Supporters of the reproductive health law take to the streets of Manila in this file photo. (Photo: Edgar Aguilar)
A Catholic priest has called on the Philippine government to repeal the country’s reproductive health law after authorities admitted it has failed to curb unwanted pregnancies among teens.
Such pregnancies were on the rise with two out of 10 young Filipino women aged 15-19 having fallen pregnant since the law giving access to contraception was passed in 2012, the government said on Sept. 21.
A National Demographic and Health Survey also revealed that more than 50 percent of adult women aged 20-24 fell pregnant with their first child after the law was introduced.
The data revealed that the reproductive health law was not the solution to the country’s “overpopulation” problem, according to Father Melvin Castro, former head of the Catholic bishops’ Episcopal Commission on Family and Life.
“A continuous rise in teen pregnancies only proves that the RH law [reproductive health law] was not effective in solving the very problem it was introduced to solve,” he said in a Sept. 22 statement.
“The Catholic Church was right from the very start that teenage pregnancies can be solved through proper education, not merely by giving out condoms and other forms of contraceptives. Instead of practicing restraint, the young were forced to experiment.”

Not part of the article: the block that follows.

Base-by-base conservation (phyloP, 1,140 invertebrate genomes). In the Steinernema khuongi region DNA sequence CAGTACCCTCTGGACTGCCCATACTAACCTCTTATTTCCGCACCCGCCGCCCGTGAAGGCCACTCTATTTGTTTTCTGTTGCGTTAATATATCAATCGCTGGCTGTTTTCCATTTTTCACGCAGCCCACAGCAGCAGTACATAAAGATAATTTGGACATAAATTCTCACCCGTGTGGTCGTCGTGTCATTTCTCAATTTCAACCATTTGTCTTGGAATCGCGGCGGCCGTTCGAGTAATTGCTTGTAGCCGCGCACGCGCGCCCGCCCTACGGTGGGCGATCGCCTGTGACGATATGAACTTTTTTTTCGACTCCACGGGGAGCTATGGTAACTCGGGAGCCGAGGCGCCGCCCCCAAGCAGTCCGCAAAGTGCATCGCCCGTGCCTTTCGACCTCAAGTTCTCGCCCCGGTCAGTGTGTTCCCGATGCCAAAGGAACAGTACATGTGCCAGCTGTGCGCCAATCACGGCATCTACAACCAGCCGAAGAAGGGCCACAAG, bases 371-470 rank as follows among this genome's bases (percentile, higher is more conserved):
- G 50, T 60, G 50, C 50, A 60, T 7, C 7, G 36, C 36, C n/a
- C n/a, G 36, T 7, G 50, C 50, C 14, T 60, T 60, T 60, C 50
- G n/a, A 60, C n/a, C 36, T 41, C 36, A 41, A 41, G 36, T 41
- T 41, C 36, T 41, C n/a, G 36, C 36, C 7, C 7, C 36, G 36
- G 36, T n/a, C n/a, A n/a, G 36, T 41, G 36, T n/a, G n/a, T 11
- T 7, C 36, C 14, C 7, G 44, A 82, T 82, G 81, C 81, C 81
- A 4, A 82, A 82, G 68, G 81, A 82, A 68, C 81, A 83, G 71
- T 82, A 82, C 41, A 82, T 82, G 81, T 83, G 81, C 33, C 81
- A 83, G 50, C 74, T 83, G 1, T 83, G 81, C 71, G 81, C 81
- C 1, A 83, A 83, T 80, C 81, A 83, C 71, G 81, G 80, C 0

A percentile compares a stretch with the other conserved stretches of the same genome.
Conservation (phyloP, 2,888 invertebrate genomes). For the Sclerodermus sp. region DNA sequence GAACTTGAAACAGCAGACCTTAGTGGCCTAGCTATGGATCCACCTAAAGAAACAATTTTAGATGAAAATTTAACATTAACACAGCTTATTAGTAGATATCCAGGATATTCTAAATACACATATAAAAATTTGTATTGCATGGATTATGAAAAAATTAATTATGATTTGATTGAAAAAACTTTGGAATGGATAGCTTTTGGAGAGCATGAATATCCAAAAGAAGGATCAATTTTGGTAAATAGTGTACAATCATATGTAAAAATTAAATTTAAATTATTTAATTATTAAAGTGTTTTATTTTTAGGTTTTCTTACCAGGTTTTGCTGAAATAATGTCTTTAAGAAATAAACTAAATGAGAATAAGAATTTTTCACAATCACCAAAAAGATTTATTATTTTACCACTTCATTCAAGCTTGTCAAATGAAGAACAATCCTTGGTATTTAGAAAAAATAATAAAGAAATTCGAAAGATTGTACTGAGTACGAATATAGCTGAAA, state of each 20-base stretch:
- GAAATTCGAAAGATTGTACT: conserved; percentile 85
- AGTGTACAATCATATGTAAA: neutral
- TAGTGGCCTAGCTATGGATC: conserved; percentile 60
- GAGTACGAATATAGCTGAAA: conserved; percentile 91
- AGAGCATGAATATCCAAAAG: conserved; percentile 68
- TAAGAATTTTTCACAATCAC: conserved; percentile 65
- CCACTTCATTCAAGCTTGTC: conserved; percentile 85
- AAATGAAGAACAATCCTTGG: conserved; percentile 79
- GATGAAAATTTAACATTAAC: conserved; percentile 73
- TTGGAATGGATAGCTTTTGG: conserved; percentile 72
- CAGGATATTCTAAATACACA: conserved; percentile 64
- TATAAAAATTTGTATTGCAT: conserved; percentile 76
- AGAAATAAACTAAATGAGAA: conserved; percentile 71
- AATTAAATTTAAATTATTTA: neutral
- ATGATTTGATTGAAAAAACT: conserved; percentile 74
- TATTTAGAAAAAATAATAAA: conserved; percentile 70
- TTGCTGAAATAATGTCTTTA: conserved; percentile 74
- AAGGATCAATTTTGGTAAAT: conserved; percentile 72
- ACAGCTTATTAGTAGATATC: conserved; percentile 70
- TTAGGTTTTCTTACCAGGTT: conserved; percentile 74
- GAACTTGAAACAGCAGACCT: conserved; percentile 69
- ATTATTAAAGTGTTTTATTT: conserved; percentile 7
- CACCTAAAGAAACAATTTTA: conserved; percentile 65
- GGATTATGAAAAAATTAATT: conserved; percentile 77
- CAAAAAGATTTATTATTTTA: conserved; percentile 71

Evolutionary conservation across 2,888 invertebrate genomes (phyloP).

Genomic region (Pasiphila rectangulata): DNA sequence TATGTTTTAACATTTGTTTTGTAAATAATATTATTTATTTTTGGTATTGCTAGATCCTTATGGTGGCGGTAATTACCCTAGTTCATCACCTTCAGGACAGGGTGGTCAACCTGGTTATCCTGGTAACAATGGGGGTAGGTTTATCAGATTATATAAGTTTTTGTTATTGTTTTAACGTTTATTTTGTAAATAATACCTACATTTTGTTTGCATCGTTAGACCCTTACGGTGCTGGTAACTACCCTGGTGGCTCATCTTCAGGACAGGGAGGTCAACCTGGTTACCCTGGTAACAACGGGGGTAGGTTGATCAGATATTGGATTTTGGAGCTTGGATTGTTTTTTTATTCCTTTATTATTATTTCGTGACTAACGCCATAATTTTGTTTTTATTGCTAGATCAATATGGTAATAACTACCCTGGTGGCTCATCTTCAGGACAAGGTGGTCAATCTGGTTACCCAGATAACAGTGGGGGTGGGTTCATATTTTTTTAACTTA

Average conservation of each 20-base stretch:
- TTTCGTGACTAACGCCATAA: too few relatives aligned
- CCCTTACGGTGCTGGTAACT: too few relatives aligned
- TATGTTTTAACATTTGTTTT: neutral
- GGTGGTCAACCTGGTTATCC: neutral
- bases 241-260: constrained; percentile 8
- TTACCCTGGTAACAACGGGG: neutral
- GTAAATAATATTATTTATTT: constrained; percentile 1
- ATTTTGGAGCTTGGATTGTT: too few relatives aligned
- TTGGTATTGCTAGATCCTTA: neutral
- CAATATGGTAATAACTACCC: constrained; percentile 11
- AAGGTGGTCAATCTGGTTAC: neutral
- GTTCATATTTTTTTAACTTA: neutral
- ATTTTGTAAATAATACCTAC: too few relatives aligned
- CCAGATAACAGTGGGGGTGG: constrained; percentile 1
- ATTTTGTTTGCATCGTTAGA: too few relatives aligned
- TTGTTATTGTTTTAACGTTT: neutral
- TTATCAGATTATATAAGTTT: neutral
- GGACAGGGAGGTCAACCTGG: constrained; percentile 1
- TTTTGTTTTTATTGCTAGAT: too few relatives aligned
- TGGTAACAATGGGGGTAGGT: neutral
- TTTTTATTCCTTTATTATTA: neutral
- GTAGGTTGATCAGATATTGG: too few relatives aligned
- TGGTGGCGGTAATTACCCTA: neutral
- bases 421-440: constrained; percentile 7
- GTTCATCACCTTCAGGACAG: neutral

The Catholic Church has often been critical of the reproductive health law, which provides universal and free access to all modern contraceptives at government health centers, including to those living below the poverty line.
The law also allows sex education in government schools and recognizes a woman’s rights to post-abortion care as part of their right to reproductive health care.
In 2012, the Catholic bishops’ conference told clergymen to mobilize church groups to rally against the passage of the then RH bill.
Father Castro said contraceptives alone would not reduce unplanned or unintended pregnancies. “Responsible parenthood is about love and sacrifice, which includes self-discipline,” he said.
He called for more emphasis to be placed on sex education in schools and at home.
“Preventing teenage pregnancies is not only about giving condoms. It is a matter of morals that parents and teachers must educate the young on,” Father Castro told UCA News.
“We have to educate parents so that they can properly educate their children. It involves personal dialogue with each child. Each child has his or her own individual needs with regard to proper sexual and emotional formation.”
Women’s group GABRIELA, however, said the number of unwanted pregnancies would likely be higher had there been no reproductive health system in place.
“We only see the numbers, which may be high for some. But let us remember that the numbers that we are seeing now could be a lot higher if the government did not give women free access to contraceptives, especially to those in rural areas,” the group said in a statement.